Christianity would be fine even if the entire OT wasn’t historical Christianity would need to rethink some doctrines such as inerrancy, but the Core of Christianity would still be there

      -the exodus did not occur

      Same as above

      -the bible contains many errors and contradictions

      This would make things more difficult, but there is no requirement that God communicate through inerrant means. The question is one of whether the New Testament accounts are generally accurate in the sense that other ancient historical documents are.

      -jesus did not walk on water

      Same as above

      -jesus said and did almost none of the words/actions attributed to him in the NT

      This would probably destroy Christianity. If we really have absolutely no idea who Christ was in even a rough errant sketch kinda way one must wonder what the point is.

      -jesus did not get crucified
      -jesus did not exist – he is a myth
      -jesus was not bodily ressurected
      -jesus was just a normal person – he was not related to yahweh
      -jesus did not visually appear to anyone after he died
      -heaven/hell does not exist
      -souls do not exist
      -no miracles have ever occured in human history
      -the deity named yahweh does not exist
      -the holy spirit does not exist
      -the idea of sin has no basis in reality it is false.
      -yahweh was not involved in writing and compiling the bible; it was done by men.
      -Zeus exists

      For all of the remaining ones listed above these would be fatal to Christianity for the most part.

    • Boz

      Thanks for the detailed response on each item, MichaelT.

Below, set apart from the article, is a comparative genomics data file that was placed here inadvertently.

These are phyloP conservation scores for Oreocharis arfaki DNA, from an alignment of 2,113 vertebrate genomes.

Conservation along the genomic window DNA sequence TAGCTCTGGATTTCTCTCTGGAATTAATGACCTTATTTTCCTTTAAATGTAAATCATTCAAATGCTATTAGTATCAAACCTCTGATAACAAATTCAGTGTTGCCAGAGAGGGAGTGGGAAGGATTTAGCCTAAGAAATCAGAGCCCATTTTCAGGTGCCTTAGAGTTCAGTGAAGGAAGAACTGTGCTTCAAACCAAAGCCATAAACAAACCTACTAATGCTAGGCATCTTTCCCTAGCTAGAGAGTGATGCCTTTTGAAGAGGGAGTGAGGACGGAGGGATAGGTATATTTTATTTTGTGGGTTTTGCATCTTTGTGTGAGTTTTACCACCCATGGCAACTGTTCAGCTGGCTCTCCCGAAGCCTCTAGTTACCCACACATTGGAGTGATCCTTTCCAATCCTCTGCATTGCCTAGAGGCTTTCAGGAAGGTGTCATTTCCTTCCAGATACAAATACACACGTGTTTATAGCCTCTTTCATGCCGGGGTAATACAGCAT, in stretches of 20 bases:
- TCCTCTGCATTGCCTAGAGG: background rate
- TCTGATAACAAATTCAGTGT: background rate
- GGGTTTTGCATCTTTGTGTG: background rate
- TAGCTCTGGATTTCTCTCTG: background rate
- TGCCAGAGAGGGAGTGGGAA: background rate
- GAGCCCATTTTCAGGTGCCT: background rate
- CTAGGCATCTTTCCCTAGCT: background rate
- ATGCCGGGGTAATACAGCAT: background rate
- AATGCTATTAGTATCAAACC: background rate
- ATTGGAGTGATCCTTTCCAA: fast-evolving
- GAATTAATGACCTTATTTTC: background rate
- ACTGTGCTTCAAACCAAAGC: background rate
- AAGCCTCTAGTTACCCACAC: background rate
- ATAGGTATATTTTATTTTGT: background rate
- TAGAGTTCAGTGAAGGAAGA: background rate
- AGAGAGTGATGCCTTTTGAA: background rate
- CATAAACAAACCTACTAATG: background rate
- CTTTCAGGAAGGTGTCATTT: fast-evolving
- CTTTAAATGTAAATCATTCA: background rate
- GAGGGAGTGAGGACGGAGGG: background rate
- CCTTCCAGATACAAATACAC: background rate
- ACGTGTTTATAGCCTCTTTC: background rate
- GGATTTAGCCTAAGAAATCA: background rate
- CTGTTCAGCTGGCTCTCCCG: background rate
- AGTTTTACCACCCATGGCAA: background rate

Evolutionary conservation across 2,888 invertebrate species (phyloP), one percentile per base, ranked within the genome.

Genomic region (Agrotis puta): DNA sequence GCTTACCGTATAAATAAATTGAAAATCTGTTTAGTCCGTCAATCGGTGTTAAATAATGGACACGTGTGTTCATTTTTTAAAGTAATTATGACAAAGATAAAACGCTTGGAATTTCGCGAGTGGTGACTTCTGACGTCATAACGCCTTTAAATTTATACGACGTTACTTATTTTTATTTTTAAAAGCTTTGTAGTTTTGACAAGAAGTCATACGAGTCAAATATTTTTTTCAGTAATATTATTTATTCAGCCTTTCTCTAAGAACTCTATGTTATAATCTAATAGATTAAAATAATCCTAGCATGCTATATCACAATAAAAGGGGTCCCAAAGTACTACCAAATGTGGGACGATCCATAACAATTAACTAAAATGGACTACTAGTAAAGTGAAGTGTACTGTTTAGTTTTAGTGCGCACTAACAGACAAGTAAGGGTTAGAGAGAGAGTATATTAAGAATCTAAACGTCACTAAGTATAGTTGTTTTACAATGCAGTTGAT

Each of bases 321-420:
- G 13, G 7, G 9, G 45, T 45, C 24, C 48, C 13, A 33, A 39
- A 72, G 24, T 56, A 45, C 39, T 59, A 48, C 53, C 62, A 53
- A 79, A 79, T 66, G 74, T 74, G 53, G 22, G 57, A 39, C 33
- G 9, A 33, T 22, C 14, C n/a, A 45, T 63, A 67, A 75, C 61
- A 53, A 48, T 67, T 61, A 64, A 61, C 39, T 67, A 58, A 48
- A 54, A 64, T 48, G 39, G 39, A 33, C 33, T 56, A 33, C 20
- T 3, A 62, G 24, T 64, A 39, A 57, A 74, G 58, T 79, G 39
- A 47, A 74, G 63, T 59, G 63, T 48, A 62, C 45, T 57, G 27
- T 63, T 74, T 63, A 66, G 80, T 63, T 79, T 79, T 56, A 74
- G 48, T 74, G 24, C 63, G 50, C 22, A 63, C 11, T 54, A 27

Bringing this back to the OP, where CMP said: “Christianity is true if Christ rose from the dead. If he did not, it is false. That is it.”

      This should be expanded to say:

      “(your sect of) Christianity is true if:
      (1) Christ rose from the dead; and
      (2) Jesus died by crucifixion; and
      (3) Yahweh exists; and
      (4) Jesus is the son of Yahweh; and
      (5) Jesus visually appeared to his disciples after he died; and
      (6) Jesus said/did most of the things attributed to him the 4 canon gospels; and
      (7) heaven/hell exist; and
      (8) every person has a soul; and
      (9) the holy spirit exists; and
      (10) sin is a real concept; and
      (11) yahweh was directly involved in writing and compiling the bible; and
      (12) No other deities exist; and
      (13) Some other things I have probably missed.

      Is this a fair statement?

    • […] “‘Christianity Is Dependent On Your Character Witness’… And Other Stupid Sta… by Michael Patton over at Parchment and Pen. […]

    • Yohan Perera

      Michael, may be you are right – may be you are wrong…

      I don’t agree with the man who left Christianity because of the war between Palestinians and Israeli (that’s a different story).

      But I don’t want to give unbelievers the advantage of finding excuses for not believing from my less than standard Christian life??

      I am less than perfect, but I always depend on God’s grace to live a model life…

    • Michael T.